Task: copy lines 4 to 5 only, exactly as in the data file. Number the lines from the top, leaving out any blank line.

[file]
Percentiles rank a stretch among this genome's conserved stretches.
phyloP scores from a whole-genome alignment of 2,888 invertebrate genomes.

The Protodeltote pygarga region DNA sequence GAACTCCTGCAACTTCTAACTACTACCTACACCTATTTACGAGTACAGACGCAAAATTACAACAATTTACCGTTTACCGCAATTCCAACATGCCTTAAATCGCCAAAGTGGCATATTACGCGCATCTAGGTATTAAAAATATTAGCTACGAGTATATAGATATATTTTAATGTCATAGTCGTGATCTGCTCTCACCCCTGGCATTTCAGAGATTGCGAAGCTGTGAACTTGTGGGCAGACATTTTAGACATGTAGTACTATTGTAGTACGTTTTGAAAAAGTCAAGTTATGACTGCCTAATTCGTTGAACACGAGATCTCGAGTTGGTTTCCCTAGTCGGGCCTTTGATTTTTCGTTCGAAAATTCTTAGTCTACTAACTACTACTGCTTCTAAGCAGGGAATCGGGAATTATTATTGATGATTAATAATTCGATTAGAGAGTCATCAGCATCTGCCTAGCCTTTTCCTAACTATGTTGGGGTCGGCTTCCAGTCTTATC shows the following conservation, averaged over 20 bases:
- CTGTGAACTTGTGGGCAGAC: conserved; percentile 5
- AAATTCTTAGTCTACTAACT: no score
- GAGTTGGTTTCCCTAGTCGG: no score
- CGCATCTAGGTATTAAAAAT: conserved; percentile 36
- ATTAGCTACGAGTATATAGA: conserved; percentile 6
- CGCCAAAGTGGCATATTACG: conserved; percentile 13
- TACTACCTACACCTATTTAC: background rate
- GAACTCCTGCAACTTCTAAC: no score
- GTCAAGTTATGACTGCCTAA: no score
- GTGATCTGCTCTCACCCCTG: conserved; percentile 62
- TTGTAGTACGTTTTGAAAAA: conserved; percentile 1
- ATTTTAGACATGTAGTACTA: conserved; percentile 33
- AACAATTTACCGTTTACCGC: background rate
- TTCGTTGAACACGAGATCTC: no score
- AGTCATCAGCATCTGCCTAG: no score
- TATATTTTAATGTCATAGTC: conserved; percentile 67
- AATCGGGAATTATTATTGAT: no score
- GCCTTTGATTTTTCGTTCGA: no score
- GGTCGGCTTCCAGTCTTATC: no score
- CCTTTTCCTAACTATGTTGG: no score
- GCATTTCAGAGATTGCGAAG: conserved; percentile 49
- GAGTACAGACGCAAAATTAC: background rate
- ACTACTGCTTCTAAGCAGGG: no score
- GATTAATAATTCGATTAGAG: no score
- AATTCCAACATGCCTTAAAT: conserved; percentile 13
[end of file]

- CTGTGAACTTGTGGGCAGAC: conserved; percentile 5
- AAATTCTTAGTCTACTAACT: no score